What is your latest project? Tell us a bit about it. 
I've just written "Make a Joyful Noise" which many readers are enjoying so far.

I am currently working on a novel that starts with a murder and has plenty of music in – perhaps a few characters from Make a Joyful Noise will pop up along the way. 

There will be Mozart, possibly The Messiah and hopefully plenty of fun.

Three rogue members of your choir, upset at your decision to leave them on the bench before a big sing song, kidnap you after evensong one night and take you to darkest Frinton. You are thrown in a darkened crypt with just a sleeping bag and a pipe of Hobnobs for company. While you are contemplating the error of your ways, Griswold, the ancient keeper of the crypt and a big fan of Joyful Noise, drops in a sack of three books, two CDs and a DVD. What would you like them to be? 

First of all, I am so glad that Griswold is a big fan of Joyful Noise and so I would offer him a Hobnob. I hope that in his sack I would find:


Jane and Prudence’ by Barbara Pym

Possession’ by AS Byatt

‘Persuasion’ by Jane Austen.

CDs: ‘The Goldberg Variations’ by Bach (played by Andras Schiff) 

Tchaikovsky’s ‘Serenade for Strings’.

DVD: The wonderful ‘Call the Midwife’ series, from the books by Jennifer Worth.

 Cats or dogs? Sadly I am allergic to them and also horses. This really upsets my children who have always wanted a dog. We have compromised with a fish tank but fish are a bit, well, dull, aren’t they?

An example of an exciting Fish Tank

Wiz notes: One of the finest evocations of British
high rise urban life by Indie tyro director Andrea Arnold. 
Your head will be in your hands after two minutes. See also
Andrea's magnificent "Red Road", but avoid, under any circumstances, her
version of "Wuthering Heights"  Sanctimonious, ill judged, rammel which has
set her career back a decade.

How have you found Independent publishing? What are the high spots? And what are the lows? I have found that independent publishing is a brilliant way to reach out to an audience and I would recommend it to everyone.

Highs: I can write what I want and be my own editor. 
Lows: I find the technological side rather daunting but luckily I have a long suffering husband who is a bit of a whizz at all that sort of thing.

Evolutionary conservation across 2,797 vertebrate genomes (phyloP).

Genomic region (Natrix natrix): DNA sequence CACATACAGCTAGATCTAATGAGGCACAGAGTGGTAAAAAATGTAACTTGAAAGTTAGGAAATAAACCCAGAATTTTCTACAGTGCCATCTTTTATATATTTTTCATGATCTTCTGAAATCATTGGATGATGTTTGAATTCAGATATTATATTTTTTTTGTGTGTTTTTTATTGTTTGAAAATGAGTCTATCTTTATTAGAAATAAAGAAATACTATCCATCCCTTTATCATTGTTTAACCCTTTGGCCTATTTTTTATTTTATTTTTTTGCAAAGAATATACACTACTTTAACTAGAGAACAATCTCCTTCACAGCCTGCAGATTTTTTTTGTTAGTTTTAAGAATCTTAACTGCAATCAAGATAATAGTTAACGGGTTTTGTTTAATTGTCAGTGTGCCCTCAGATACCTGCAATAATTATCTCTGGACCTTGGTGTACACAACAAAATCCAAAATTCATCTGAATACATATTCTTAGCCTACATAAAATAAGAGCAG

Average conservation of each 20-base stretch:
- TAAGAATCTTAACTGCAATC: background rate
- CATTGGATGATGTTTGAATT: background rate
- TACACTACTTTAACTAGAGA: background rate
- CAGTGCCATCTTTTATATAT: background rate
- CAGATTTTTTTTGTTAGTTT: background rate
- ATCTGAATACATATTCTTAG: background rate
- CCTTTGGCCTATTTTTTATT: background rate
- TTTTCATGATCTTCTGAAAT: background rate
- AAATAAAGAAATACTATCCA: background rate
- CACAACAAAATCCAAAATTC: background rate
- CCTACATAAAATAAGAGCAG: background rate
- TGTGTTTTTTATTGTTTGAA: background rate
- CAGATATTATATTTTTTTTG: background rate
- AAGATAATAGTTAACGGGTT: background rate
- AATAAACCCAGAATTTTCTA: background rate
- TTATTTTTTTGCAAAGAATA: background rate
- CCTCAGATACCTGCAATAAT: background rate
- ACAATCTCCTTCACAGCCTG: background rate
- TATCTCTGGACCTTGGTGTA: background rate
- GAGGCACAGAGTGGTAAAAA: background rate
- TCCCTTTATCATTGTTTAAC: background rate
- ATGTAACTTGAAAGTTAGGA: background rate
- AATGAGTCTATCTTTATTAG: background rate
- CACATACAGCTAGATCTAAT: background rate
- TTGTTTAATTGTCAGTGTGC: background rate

How do you relax away from the typewriter? Listening to music, reading, playing the piano and endless gossiping with my friends.

Chinese or Indian - and what is your favourite number on the menu? (If you like neither, say so!) Don’t like takeaways! I love Italian restaurants though...

Home cooked Italian food with some
lovely people

 What do fans of Jenny Worstall have to look forward to in 2013? Mozart, Murder and Messiah...but it might take longer than this year to finish. Perhaps I will have a go at some more short stories as well.

Jenny, thanks for popping into see us here at the Cauldron. I wish you every success in the future and make sure you keep in touch.

Thank you so much for interviewing me, Mark. What a great set of questions! May I be released from the darkened crypt now?

Oh, I don't know about that...Griswold's stolen the Hobnobs...

Griswold's favourite
Jenny Worstall short story anthology



Jenny Worstall is also available on Facebook and other social networks on a laptop near you.


  1. I love the BBC Symphony Chorus, especially with the "classical thunder" masters! Great youtube selections - love Verdi - love all your choices. Great job as always from the great Wizard!

  2. Excellent interview - our music teacher was never like Jenny - nowhere near as talented!

  3. I'm still waiting to know if I can be released from the darkened crypt...

  4. Jenny, I thought I had bribed Griswold to let you out! He must still be eating those Hobnobs (chocolate, you know).

    Tinksaid, thank you. I'll bet Jenny is a fine music teacher. Are teachers still allowed to bring biscuits into class? :-)

    MAB, thanks for the big ups! You are most excellent as always.

  5. Lovely, upbeat interview with Jenny Worstall ... fantastic. La Traviata one of my aunt's favourite operas ... thank you Wiz for the trip down memory lane.

  6. Griswold has finished the Hobnobs now and released me at last.

    Thanks for a great interview, Wiz. You have a unique style.

    1. Jenny, you were great fun! A pleasure to chat and don't be a stranger if you want some publicity for any new stuff! Best of luck!